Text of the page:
Pregnancy and after childbirth are periods that hold many emotions for women as well as their partners and families. They can be times of great joy, gratitude, and purpose, yet also have the potential for many other difficult emotions such as fear, sadness, and panic. Perinatal Mood and Anxiety Disorders (PMADs) affect up to 1 in 5 women and are the most common pregnancy complication, yet are often not discussed openly due to feelings of shame, stigma, and lack of information. PMADs do not discriminate against age, race, culture, or income level and can vary with each pregnancy. Symptoms may appear during pregnancy, immediately after childbirth, or any time throughout the postpartum period (which is typically identified as the first 12 months after birth). There are many possible factors that may contribute to the development of a PMAD such as changes in hormones, unmet expectations for having a baby, sleep deprivation, loss of identity, and fears surrounding parenting. Partners can also develop PMADs due to changes in roles and responsibilities that often occur.
Types of PMAD’s include the following:
- Postpartum Depression
- Postpartum Anxiety
- Postpartum Obsessive-Compulsive Disorder
- Postpartum Posttraumatic Stress Disorder
- Bipolar Disorder
- Postpartum Psychosis
Perinatal Mood and Anxiety Disorders (PMADs) affect up to 1 in 5 women and are the most common pregnancy complication, yet are often not discussed openly due to feelings of shame, stigma, and lack of information.
Experiencing symptoms of a PMAD is not a sign of weakness, a personal flaw, or means that one is an incapable mother. It is simply something that needs extra support and attention, just as a woman would receive for gestational diabetes or preeclampsia. Information and participation in treatment, such as psychotherapy, can greatly reduce or eliminate symptoms and suffering. While many women experience changes in mood, sleep, and appetite after childbirth, here are some general things to look for:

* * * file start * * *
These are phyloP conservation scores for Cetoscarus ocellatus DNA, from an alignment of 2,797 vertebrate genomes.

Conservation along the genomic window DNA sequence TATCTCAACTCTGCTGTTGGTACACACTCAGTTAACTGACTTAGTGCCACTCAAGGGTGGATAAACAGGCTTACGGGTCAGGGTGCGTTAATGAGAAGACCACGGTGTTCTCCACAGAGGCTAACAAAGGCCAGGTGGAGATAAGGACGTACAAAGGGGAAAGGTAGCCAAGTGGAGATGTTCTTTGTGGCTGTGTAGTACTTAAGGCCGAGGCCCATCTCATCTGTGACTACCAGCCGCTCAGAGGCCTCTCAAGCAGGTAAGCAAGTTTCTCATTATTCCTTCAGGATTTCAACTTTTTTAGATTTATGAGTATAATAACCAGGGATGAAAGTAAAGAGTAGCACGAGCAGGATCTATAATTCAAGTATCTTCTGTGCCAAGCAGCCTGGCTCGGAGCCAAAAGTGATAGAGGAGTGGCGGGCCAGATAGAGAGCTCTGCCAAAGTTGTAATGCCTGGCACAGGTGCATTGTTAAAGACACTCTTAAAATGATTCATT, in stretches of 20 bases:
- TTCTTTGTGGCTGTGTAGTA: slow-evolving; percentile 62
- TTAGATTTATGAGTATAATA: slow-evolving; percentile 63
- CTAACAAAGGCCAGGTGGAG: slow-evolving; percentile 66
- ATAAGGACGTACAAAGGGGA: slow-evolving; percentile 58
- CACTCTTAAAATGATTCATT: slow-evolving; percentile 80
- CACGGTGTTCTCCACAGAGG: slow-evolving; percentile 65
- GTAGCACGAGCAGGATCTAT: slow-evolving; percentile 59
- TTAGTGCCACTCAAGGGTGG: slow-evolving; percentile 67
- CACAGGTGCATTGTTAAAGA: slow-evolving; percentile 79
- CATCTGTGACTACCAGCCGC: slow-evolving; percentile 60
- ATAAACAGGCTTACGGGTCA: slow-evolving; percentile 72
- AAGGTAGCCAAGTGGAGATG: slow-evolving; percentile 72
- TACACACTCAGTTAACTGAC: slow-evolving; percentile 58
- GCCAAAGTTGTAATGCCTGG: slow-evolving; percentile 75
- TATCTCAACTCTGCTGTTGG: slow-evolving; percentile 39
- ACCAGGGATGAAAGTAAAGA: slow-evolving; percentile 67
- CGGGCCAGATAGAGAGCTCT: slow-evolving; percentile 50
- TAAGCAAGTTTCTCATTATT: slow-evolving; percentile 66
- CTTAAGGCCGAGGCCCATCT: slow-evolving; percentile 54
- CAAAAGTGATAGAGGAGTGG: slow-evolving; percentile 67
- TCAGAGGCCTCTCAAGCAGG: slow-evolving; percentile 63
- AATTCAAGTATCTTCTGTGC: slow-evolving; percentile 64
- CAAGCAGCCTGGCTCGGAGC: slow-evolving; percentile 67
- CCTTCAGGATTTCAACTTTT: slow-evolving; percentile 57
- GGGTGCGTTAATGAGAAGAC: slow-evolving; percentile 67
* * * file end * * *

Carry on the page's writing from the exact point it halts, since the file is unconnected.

- Feelings of sadness/depression most days for 2 weeks or more
- Feelings of irritability/anger with those around you
- Withdrawing from those who support you
- Difficulty connecting/bonding with baby
- Difficulty concentrating and thinking clearly
- Problems with appetite and sleep (i.e. not sleeping when baby is sleeping)
- Feelings of anxiety/panic
- Disturbing thoughts that will not go away
- Feeling out of control or “crazy”
- Fear that you are not a good mother
- Concern that you may hurt yourself or your baby
Just as it has been mentioned, many new mothers may experience some of these symptoms, yet it is recommended that professional help is sought if symptoms are worsening, lasting for more than 2 weeks, make it difficult to complete daily tasks, taking care of oneself and/or the baby is difficult, and if thoughts of harming oneself or the baby are present.
If you or a loved one is experiencing these symptoms, there is hope! Talk therapy is often very helpful in providing support, educating, and developing coping skills for women, their partners, and families experiencing PMADs. Self care strategies such as getting adequate sleep, nutrition, physical activity, talking to supports, and getting assistance with the baby are also very important and are focuses early in treatment. Some women may also find medication management beneficial. Often, women who are experiencing a PMAD may not be aware of it, therefore if you are a partner, family member, or friend, it is helpful to assist your loved in in accessing resources and providing support. Here are some ways to to this:
Assist them with talking to their care provider (OBGYN, primary care doctor, midwife, etc.)
Call a suicide hotline if these thoughts are present 1-800-273-8255 www.suicidepreventionlifeline.org
Call the Postpartum Support International warmline at 1-800-944-4773 for connection to other area resources
Megan Davis, MSW, LCSW is a psychotherapist at Third Wave Psychotherapy, PLLC and has received advanced training through Postpartum Support International in maternal mental health. To schedule a telephone consultation or to establish an appointment please click the button below.
Sources for the article are from Postpartum Support International and The Mayo Clinic